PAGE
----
Penn State Vs. Houston, TicketCity Bowl 2012: Like Watching Different Sports

STATE COLLEGE, PA - OCTOBER 29: Rob Bolden #1 of the Penn State Nittany Lions hands the ball off to Silas Redd #25 against the Illinois Fighting Illini during the game on October 29, 2011 at Beaver Stadium in State College, Pennsylvania. (Photo by Justin K. Aller/Getty Images)

Penn State and Houston virtually play two different sports. They will provide the ultimate contrast in styles when they face off in the Cotton Bowl for TicketCity Bowl 2012. Can Houston handle an even meaner defensive front than the one that just gashed them? Can Rob Bolden lead an offense that actually makes a play or two?

NOTE: Confused? See the quick glossary at the bottom.

On Thursday, we saw two thoroughly enjoyable football games, though for the most part they were two completely different sports. Florida State-Notre Dame was half-football/half-rugby, an athletic slugfest and defensive struggle. Meanwhile, Baylor-Washington was half-football/half-relay race. All game long, ball-carriers were running in the open field without another defender visible on the television screen. The way those games were played, it was nearly impossible to envision teams from these two games on the same field. What the hell would happen if Baylor played Florida State? Cannot even fathom it.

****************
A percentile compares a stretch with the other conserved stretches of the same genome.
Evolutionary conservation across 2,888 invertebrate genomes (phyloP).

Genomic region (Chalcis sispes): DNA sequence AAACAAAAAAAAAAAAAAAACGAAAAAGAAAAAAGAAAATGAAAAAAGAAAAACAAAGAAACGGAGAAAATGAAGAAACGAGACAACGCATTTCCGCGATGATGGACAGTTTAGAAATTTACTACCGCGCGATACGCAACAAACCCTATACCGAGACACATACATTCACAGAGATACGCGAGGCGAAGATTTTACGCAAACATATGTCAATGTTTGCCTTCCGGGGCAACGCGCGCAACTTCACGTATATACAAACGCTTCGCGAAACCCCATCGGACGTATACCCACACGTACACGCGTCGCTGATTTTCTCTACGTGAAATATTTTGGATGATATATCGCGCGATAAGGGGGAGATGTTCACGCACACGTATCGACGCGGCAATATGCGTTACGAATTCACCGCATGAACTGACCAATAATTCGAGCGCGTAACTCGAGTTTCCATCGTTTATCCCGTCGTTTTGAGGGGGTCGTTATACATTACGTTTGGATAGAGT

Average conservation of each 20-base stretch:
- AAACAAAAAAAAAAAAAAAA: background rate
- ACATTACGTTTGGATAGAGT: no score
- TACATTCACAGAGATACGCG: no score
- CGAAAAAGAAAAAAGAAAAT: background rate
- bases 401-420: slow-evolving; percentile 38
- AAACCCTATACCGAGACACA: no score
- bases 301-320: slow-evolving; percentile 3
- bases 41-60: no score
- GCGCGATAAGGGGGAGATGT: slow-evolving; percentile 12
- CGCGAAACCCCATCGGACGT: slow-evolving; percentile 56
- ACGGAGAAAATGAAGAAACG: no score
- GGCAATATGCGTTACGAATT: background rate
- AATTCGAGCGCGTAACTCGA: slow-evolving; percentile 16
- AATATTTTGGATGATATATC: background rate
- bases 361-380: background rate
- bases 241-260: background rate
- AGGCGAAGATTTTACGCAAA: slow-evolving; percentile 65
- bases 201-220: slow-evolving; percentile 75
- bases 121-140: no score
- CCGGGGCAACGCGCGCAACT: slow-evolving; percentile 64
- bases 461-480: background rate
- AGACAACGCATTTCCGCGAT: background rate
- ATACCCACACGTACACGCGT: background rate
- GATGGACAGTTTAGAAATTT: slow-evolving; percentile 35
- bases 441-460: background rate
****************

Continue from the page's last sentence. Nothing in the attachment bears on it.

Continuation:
To an extent, we get to find out how these two sports mesh today when rugby-esque Penn State faces off against track-esque Houston.

Team Record AP Rank 2011 F/+ Rk 2011 Off.
F/+ Rk
2011 Def.
F/+ Rk
2011 S.T.
F/+ Rk
Penn State 9-3 24 26 67 4 62
Houston 12-1 20 22 9 66 77
Team Pace Rk Covariance Rk MACtion Rk Schizophrenia Rk
Penn State 67 4 85 35
Houston 10 46 34 44

Houston wants to throw, throw, throw and throw. They take almost silly chances on defense just so that, one way or another, they get the ball back sooner. They have a to-10 offense and a below average defense. Penn State, meanwhile, is the polar opposite, fielding a top-five defense and an average-at-best offense. The Nittanies will go as far as their defense will take them; any offensive gains are nearly accidental.

The numbers see this game as a complete tossup, though the stench of Houston's performance against Southern Miss' active defense makes me lean toward Penn State a bit. Regardless, to say this game represents a contrast in styles pretty much ends all future use of the term. There is no greater contrast than this.

When Penn State Has The Ball…

Team F/+
Rk
S&P+
Rk
FEI
Rk
Success
Rt+ Rk
PPP+
Rk
Rushing
S&P+ Rk
Passing
S&P+ Rk